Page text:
Wineglass Bay, Coles Bay, Freycinet Peninsula, Freycinet National Park,Tasmania, Australia
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Friendly Beaches - Northern Freycinet National Park
Although most people visit southern parts of this national park, there are many nice short walks around the Friendly Beaches in the northern end of the park. Cape Tourville lighthouse is only a 500m walk away from the car park, and this area is also great for birdwatching: there are little penguins, albatrosses, Australian Gannetts, cormorants, plovers and many species of petrels on the beaches or flying above the water.

Rocks on Richardsons Beach with Hazards Across the Bay, Freycinet Nat. Park, Tasmania, Australia
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Coles Bay, Honeymoon Bay and Sleepy Bay
Further south, there is the small township Coles Bay, and south of it is Richardsons Beach. Further south is the scheduled Honeymoon Bay with a beautiful little beach. East of here, on the other side of the narrow isthmus, is Sleepy Bay – a great place to snorkel and swim.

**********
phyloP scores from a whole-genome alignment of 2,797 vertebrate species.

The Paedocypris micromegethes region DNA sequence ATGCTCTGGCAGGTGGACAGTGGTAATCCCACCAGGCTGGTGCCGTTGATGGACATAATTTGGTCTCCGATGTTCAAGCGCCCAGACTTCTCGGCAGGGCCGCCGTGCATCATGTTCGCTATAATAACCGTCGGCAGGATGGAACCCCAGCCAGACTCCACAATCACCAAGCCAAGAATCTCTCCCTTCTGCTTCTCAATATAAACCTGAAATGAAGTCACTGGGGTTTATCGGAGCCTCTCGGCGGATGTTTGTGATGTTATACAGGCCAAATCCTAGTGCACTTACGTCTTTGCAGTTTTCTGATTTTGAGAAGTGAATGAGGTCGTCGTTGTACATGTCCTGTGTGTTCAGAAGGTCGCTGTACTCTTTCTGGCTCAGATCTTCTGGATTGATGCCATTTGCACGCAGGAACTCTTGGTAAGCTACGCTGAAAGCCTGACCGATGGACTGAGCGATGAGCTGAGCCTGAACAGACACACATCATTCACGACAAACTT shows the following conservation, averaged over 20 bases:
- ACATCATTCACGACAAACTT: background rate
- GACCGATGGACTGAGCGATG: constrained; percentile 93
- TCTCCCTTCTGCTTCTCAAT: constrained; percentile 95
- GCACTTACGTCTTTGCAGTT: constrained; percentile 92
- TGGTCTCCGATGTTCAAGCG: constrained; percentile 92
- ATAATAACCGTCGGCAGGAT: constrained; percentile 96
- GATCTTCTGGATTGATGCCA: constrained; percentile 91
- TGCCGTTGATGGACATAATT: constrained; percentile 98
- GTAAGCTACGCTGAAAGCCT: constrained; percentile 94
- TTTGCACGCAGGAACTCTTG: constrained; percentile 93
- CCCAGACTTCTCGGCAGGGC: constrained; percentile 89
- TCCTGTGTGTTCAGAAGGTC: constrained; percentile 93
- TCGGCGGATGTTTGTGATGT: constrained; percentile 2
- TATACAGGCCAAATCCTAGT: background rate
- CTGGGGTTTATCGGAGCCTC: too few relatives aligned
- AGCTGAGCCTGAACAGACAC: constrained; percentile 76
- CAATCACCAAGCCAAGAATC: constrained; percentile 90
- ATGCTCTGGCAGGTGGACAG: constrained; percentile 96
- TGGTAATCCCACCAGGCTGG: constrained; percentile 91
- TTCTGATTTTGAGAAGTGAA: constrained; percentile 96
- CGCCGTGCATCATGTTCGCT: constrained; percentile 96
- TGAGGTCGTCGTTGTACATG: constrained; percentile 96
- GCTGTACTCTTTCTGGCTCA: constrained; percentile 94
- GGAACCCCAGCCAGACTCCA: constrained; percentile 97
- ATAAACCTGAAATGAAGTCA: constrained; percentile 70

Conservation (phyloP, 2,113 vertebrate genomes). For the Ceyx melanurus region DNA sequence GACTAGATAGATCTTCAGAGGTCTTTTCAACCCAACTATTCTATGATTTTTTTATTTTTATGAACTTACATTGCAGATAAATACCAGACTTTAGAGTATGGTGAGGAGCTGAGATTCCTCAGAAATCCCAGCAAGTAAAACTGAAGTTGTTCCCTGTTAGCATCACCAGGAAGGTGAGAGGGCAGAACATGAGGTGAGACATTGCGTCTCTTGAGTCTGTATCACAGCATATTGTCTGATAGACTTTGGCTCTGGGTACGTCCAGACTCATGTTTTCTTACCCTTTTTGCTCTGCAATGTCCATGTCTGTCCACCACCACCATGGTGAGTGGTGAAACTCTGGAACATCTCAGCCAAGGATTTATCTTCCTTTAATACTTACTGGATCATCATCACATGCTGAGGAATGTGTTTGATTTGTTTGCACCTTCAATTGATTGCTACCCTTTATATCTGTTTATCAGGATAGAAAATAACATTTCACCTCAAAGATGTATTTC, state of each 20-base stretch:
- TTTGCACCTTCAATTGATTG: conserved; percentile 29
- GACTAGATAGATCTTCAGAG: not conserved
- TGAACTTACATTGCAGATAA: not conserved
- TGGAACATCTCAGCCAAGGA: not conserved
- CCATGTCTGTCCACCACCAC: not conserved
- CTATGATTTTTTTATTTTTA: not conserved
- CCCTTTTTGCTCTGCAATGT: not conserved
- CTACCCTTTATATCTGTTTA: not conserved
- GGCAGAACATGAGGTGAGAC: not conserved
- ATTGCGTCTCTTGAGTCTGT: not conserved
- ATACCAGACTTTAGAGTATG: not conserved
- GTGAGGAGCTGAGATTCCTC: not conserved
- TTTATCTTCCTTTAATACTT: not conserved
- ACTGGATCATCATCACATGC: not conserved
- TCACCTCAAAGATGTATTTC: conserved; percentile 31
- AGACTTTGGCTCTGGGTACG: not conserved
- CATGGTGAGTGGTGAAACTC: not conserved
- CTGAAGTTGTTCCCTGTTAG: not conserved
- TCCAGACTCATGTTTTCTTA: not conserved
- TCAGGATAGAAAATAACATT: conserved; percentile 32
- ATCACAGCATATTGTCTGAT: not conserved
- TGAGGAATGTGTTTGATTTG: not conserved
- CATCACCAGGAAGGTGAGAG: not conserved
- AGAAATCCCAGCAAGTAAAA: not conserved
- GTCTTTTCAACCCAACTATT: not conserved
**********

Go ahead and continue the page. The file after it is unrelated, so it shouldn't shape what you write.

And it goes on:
Hazards Mountain Range, Coles Bay, Freycinet Peninsula, Freycinet National Park, Tasmania
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Southern Freycinet: Peninsula Circuit
Further south is the park's longest and most popular bushwalk (27km, 2-3 days), which takes you up to Mount Freycinet. It starts at the Fisheries just south of the Honeymoon Bay and goes first along the coast around Mount Mayson to Fleurieu Point and Lemana Lookout.

Carp Bay and Thouin Bay, Peaks of Mt. Freycinet & Mt. Graham, Freycinet National Park, Australia
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Hazards Beach and Bryans Beach

From here, the track continues along the 3-km Hazards Beach, in the end of which there is a camping ground. If you have decided to do the walk in three days, you can camp here. If you are doing the walk in two days, keep going along the coast for another 4-ish km to Cooks Hut and camp there. There is a side-track south to Bryans Beach from this camping ground, which you can manage on your second day if you’re doing the walk in three days.

Rainbow Dipping into Coles Bay During Stormy Weather, Freycinet National Park, Tasmania, Australia